Using EMR data to evaluate a physician-developed lifestyle plan for obese patients in primary care



Antony Irving, Stephanie Garies, Tyler Williamson, Neil Drummond



Stephanie Garies at



Manuscript Published

Can Fam Physician 2015;61(5):e225-e231





To use primary care electronic medical records (EMRs) to evaluate the effects of a lifestyle intervention delivered to obese patients compared with obese patients who did not receive the intervention.


Retrospective cohort analysis using EMR data derived from the Canadian Primary Care Sentinel Surveillance Network.


A primary care clinic in rural Alberta.


Obese adult patients with at least 1 weight measurement in the time periods before and after the intervention, grouped by patients who received the intervention (n = 68) and those who did not (n = 365).


Physician-developed lifestyle plan to address obesity through a variety of health-promoting recommendations.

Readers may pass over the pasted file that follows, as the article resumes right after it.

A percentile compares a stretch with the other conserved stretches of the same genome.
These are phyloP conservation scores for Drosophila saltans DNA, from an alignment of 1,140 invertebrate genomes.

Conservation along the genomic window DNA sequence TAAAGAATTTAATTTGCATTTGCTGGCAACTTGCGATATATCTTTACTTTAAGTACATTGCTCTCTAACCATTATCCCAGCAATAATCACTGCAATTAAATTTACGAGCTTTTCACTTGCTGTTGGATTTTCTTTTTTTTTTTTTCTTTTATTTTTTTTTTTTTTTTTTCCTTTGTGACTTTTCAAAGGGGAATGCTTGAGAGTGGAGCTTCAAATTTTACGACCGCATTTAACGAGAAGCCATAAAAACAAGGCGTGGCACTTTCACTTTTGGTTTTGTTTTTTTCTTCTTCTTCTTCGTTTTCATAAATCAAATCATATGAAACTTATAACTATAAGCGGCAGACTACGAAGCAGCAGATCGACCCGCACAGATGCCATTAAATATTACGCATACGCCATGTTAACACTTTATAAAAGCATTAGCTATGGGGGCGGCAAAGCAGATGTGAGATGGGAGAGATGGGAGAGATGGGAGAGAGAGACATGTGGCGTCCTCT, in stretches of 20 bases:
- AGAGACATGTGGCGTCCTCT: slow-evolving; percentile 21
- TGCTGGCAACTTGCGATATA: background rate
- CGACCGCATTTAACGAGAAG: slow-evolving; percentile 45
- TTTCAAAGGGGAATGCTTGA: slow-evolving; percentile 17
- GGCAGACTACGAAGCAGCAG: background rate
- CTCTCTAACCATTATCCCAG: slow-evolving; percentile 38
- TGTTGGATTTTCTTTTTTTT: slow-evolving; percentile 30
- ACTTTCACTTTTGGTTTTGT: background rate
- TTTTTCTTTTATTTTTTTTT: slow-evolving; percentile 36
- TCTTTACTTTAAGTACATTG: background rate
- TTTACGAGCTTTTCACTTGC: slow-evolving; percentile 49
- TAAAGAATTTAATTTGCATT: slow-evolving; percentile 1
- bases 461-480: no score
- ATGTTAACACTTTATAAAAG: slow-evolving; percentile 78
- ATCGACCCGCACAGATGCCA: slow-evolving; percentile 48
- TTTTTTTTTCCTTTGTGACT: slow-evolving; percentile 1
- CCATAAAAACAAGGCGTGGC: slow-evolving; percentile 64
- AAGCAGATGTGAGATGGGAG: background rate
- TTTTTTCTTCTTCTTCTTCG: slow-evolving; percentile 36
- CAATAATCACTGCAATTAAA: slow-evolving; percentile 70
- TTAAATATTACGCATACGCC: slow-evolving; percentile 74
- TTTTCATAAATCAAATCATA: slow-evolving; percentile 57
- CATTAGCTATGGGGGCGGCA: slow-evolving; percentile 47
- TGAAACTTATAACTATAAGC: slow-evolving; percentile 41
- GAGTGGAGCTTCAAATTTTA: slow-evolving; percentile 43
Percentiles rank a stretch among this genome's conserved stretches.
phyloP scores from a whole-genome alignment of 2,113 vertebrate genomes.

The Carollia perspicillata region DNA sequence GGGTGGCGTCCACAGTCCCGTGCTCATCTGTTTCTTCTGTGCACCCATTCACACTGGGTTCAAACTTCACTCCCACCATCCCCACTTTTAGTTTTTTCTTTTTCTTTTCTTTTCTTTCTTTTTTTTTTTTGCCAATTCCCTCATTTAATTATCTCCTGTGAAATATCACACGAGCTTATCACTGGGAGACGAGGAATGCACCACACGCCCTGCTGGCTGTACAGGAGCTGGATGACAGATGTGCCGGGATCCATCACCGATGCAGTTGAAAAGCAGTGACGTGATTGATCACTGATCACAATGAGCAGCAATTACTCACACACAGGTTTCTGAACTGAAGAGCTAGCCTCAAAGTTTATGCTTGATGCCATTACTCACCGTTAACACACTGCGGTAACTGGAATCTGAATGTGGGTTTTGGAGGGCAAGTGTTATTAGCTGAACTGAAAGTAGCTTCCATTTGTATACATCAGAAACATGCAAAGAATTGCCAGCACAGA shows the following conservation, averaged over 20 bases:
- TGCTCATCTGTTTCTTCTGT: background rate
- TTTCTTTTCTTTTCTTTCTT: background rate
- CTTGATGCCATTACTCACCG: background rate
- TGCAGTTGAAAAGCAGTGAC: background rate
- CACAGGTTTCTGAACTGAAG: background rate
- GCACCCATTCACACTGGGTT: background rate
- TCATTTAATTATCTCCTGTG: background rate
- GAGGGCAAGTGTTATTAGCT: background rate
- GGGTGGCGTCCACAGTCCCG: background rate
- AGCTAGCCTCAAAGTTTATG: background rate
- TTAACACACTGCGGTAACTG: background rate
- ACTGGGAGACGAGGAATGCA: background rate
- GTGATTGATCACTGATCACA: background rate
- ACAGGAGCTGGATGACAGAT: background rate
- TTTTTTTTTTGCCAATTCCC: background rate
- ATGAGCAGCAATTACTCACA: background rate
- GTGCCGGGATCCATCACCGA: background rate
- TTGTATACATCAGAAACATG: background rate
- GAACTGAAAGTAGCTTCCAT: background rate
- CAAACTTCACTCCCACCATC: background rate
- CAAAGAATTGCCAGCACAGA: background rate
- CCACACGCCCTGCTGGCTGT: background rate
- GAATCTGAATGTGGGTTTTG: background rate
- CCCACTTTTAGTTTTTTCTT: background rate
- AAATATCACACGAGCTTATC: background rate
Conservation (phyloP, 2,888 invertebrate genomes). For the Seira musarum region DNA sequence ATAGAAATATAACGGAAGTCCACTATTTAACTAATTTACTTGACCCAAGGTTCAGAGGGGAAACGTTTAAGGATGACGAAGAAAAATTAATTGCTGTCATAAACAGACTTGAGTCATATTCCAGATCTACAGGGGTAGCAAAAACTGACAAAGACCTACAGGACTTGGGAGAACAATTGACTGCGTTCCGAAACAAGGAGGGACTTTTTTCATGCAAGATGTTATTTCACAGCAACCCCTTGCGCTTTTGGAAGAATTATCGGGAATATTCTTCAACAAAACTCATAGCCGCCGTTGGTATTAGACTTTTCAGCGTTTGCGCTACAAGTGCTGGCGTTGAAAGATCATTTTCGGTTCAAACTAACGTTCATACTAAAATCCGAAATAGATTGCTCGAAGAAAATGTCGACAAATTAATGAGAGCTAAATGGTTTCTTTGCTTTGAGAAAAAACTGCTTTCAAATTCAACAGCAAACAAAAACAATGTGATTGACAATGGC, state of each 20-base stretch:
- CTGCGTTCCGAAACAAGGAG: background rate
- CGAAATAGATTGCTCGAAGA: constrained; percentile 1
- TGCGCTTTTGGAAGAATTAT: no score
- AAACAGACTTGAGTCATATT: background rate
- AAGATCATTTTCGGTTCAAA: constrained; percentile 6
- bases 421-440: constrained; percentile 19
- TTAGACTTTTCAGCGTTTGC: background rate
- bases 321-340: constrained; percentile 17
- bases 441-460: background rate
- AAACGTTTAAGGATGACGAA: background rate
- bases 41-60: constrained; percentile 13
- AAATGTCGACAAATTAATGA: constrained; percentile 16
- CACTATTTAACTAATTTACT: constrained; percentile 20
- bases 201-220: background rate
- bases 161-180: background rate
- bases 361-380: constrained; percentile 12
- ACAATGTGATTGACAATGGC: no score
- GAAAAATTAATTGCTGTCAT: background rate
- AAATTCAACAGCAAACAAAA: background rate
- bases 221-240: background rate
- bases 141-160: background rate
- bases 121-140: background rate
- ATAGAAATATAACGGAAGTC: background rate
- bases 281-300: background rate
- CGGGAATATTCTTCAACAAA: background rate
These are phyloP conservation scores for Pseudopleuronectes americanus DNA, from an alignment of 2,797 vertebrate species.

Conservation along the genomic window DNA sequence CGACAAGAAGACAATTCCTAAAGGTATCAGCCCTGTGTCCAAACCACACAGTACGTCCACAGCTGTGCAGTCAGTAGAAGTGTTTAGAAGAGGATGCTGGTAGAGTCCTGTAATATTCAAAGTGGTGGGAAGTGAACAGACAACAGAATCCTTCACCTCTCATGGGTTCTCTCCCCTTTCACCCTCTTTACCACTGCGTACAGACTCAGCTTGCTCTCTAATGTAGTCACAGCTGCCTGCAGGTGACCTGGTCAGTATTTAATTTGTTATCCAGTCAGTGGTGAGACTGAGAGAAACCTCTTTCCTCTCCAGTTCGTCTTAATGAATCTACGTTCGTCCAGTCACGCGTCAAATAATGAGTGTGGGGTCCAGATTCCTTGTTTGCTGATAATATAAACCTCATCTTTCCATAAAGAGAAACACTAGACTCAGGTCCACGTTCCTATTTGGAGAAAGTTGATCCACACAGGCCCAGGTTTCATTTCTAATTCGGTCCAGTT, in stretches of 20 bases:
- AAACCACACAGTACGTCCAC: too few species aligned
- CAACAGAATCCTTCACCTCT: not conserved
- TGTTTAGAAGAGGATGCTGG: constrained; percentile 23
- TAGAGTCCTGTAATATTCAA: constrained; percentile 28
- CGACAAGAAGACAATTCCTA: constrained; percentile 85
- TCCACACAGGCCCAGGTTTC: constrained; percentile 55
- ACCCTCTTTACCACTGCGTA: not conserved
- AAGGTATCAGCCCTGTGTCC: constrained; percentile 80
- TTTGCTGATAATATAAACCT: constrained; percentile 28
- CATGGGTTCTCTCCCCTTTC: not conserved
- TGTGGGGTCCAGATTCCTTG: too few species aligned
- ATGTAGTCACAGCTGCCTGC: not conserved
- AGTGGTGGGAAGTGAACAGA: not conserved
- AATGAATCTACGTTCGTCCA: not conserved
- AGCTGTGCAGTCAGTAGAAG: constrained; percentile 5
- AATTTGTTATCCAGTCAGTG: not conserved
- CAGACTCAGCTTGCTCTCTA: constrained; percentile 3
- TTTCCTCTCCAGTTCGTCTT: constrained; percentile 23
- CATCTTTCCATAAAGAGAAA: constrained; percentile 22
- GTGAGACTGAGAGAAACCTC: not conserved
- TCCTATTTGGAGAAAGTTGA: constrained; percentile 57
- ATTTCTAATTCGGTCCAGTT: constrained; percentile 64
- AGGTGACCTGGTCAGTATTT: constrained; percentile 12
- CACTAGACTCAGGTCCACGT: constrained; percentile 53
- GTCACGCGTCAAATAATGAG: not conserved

Main outcome measures

Mean change from before the intervention for weight, blood pressure, glycated hemoglobin A1c level, and body mass index measurements, compared between the control and intervention groups.


Negligible weight change was observed in both groups, with the exception of older male patients (65 years and older) receiving the intervention, who lost significantly more weight than older men in the control group (a difference in mean reduction of 3.02 kg in favour of the intervention; P = .008). No overall group differences were seen in the secondary health outcomes, except for reductions in systolic and diastolic blood pressures in the intervention group (P = .002 and P = .04, respectively). Only the difference in systolic blood pressure remained significant after adjusting for covariates (P = .01).


Providing real-time feedback about clinical interventions is possible using EMR data. Although the lifestyle intervention was associated with significant weight loss for a specific group of patients only, with the use of EMR data the cohort can be followed over time and additional health outcomes can be monitored. There is potential for individual physicians and practices to assess and improve clinical processes and interventions in a rigorous, timely, and manageable way.